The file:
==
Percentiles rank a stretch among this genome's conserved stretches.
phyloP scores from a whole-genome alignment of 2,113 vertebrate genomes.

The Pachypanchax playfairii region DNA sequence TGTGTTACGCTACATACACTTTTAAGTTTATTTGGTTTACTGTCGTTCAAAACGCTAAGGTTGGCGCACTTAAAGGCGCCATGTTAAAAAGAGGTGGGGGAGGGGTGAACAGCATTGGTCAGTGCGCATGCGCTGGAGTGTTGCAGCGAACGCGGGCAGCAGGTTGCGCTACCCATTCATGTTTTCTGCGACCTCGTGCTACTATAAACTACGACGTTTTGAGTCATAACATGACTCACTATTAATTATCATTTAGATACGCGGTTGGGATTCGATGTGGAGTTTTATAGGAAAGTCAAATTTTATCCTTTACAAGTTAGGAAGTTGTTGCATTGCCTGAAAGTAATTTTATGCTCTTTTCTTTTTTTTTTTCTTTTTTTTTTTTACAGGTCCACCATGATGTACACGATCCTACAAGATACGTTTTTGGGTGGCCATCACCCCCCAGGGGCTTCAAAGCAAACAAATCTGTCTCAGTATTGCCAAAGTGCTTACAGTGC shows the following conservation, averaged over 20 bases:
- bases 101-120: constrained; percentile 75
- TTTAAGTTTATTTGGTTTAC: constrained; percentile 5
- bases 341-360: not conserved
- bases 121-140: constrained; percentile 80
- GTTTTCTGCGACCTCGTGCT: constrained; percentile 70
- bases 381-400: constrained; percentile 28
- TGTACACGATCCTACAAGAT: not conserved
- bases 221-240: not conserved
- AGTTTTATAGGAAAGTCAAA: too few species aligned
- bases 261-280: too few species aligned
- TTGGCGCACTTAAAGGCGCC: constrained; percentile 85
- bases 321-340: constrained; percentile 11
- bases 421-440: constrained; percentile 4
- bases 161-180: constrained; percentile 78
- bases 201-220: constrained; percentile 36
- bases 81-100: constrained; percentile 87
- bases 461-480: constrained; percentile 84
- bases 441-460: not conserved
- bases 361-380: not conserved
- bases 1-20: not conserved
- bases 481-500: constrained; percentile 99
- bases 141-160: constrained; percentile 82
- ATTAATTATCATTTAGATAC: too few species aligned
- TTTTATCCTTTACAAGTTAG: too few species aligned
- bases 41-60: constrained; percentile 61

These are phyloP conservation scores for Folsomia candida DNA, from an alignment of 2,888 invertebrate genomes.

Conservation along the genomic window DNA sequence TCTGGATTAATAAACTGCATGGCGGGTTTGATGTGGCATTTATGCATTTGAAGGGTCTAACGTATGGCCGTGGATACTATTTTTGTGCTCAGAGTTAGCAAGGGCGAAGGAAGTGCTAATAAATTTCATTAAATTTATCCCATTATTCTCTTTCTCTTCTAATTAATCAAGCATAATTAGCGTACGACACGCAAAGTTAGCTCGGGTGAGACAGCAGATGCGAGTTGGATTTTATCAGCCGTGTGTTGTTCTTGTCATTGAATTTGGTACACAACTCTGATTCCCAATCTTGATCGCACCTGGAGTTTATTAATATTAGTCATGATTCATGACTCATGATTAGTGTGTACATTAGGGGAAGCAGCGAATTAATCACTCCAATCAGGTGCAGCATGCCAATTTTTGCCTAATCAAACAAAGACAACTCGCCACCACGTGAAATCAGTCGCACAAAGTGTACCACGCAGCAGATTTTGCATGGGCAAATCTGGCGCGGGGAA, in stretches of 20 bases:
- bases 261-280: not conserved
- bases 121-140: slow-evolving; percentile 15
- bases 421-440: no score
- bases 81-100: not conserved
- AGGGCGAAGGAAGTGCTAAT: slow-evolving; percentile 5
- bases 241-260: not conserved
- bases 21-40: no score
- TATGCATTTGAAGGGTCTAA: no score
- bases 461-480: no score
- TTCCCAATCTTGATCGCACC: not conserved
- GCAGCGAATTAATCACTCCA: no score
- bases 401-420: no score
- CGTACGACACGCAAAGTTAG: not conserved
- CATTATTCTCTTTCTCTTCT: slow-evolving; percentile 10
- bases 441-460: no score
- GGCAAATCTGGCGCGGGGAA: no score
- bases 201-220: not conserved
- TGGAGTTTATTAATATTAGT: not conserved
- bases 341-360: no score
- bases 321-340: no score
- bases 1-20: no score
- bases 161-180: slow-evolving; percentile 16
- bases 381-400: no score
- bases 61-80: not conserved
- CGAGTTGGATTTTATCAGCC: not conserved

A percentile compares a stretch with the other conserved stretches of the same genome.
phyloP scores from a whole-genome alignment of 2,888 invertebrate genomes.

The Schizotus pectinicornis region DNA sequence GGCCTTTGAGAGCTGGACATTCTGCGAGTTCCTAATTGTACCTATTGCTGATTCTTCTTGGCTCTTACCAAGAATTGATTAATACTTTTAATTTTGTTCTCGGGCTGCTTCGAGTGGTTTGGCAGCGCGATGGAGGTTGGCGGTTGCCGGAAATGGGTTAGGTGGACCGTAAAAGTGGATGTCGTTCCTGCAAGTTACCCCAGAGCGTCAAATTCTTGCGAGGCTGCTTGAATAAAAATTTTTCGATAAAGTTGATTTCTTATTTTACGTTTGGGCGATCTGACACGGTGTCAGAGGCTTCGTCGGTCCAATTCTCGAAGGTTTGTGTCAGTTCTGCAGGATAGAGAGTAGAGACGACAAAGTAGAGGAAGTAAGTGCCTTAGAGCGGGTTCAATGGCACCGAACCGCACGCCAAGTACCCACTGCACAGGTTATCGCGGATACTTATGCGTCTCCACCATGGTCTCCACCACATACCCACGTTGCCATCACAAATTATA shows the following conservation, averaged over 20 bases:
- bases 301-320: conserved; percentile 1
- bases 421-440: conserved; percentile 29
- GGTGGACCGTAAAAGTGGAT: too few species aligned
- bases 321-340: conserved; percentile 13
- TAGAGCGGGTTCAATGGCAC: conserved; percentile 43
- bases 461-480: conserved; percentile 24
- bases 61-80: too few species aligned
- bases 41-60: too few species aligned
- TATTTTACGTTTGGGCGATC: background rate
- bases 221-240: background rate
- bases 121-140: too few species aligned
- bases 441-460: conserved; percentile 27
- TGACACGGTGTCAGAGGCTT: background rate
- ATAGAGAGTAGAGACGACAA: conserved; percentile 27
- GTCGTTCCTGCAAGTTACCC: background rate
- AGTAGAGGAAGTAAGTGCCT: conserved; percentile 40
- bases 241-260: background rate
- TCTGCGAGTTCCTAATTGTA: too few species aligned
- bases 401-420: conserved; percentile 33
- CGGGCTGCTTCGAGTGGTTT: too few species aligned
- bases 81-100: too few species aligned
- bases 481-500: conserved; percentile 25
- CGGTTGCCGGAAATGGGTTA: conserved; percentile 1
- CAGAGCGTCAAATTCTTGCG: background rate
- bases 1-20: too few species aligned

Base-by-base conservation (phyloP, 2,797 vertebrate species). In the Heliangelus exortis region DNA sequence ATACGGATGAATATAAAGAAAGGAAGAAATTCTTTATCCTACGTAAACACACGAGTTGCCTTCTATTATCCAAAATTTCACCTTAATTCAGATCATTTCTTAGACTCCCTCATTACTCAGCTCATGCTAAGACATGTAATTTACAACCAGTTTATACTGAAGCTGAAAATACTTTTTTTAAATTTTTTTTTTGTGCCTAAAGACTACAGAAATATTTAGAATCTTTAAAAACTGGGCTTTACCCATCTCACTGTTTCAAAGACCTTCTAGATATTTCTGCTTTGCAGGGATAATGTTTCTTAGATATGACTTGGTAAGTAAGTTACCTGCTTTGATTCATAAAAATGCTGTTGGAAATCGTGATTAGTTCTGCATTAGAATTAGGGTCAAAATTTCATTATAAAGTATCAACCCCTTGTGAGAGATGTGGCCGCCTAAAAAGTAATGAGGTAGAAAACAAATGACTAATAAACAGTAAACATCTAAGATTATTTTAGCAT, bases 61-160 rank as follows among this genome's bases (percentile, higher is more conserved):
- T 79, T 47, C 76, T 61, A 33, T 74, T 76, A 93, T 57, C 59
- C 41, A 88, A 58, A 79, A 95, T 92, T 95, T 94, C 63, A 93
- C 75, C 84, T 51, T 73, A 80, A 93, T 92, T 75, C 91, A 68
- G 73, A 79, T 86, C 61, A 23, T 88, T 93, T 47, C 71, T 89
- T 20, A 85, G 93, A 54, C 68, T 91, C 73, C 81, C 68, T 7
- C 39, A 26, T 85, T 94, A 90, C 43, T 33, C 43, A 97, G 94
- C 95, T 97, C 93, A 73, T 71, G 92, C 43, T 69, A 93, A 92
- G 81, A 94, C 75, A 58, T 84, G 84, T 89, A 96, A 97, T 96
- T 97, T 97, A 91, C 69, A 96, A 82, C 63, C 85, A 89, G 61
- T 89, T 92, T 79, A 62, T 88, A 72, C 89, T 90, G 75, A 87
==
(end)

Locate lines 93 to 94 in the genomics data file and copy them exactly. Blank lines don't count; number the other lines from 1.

- T 97, T 97, A 91, C 69, A 96, A 82, C 63, C 85, A 89, G 61
- T 89, T 92, T 79, A 62, T 88, A 72, C 89, T 90, G 75, A 87